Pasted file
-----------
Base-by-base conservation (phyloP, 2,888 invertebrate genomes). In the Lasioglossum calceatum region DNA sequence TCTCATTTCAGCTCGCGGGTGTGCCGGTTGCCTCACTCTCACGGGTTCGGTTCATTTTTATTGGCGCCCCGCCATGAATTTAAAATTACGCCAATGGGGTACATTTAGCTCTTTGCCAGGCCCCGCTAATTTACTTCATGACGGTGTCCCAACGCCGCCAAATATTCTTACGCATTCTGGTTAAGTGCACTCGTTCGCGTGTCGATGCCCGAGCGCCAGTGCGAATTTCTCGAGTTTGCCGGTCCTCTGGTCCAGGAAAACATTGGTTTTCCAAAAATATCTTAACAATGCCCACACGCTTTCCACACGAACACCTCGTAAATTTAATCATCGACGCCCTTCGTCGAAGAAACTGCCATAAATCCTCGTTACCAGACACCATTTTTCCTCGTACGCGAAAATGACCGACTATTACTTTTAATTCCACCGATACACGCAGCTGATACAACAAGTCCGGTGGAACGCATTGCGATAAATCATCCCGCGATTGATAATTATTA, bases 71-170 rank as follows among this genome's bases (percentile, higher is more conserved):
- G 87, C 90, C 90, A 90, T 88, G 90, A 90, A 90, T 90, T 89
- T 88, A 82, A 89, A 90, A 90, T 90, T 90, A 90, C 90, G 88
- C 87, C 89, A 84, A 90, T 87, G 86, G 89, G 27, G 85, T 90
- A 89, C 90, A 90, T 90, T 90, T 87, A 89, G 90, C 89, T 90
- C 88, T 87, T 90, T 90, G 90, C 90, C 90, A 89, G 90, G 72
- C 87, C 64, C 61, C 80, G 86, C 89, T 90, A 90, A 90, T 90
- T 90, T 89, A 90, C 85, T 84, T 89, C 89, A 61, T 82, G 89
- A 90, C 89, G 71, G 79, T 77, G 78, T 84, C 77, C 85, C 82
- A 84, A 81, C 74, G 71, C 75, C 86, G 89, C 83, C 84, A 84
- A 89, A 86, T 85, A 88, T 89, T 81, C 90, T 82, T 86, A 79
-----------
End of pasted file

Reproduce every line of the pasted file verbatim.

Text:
Base-by-base conservation (phyloP, 2,888 invertebrate genomes). In the Lasioglossum calceatum region DNA sequence TCTCATTTCAGCTCGCGGGTGTGCCGGTTGCCTCACTCTCACGGGTTCGGTTCATTTTTATTGGCGCCCCGCCATGAATTTAAAATTACGCCAATGGGGTACATTTAGCTCTTTGCCAGGCCCCGCTAATTTACTTCATGACGGTGTCCCAACGCCGCCAAATATTCTTACGCATTCTGGTTAAGTGCACTCGTTCGCGTGTCGATGCCCGAGCGCCAGTGCGAATTTCTCGAGTTTGCCGGTCCTCTGGTCCAGGAAAACATTGGTTTTCCAAAAATATCTTAACAATGCCCACACGCTTTCCACACGAACACCTCGTAAATTTAATCATCGACGCCCTTCGTCGAAGAAACTGCCATAAATCCTCGTTACCAGACACCATTTTTCCTCGTACGCGAAAATGACCGACTATTACTTTTAATTCCACCGATACACGCAGCTGATACAACAAGTCCGGTGGAACGCATTGCGATAAATCATCCCGCGATTGATAATTATTA, bases 71-170 rank as follows among this genome's bases (percentile, higher is more conserved):
- G 87, C 90, C 90, A 90, T 88, G 90, A 90, A 90, T 90, T 89
- T 88, A 82, A 89, A 90, A 90, T 90, T 90, A 90, C 90, G 88
- C 87, C 89, A 84, A 90, T 87, G 86, G 89, G 27, G 85, T 90
- A 89, C 90, A 90, T 90, T 90, T 87, A 89, G 90, C 89, T 90
- C 88, T 87, T 90, T 90, G 90, C 90, C 90, A 89, G 90, G 72
- C 87, C 64, C 61, C 80, G 86, C 89, T 90, A 90, A 90, T 90
- T 90, T 89, A 90, C 85, T 84, T 89, C 89, A 61, T 82, G 89
- A 90, C 89, G 71, G 79, T 77, G 78, T 84, C 77, C 85, C 82
- A 84, A 81, C 74, G 71, C 75, C 86, G 89, C 83, C 84, A 84
- A 89, A 86, T 85, A 88, T 89, T 81, C 90, T 82, T 86, A 79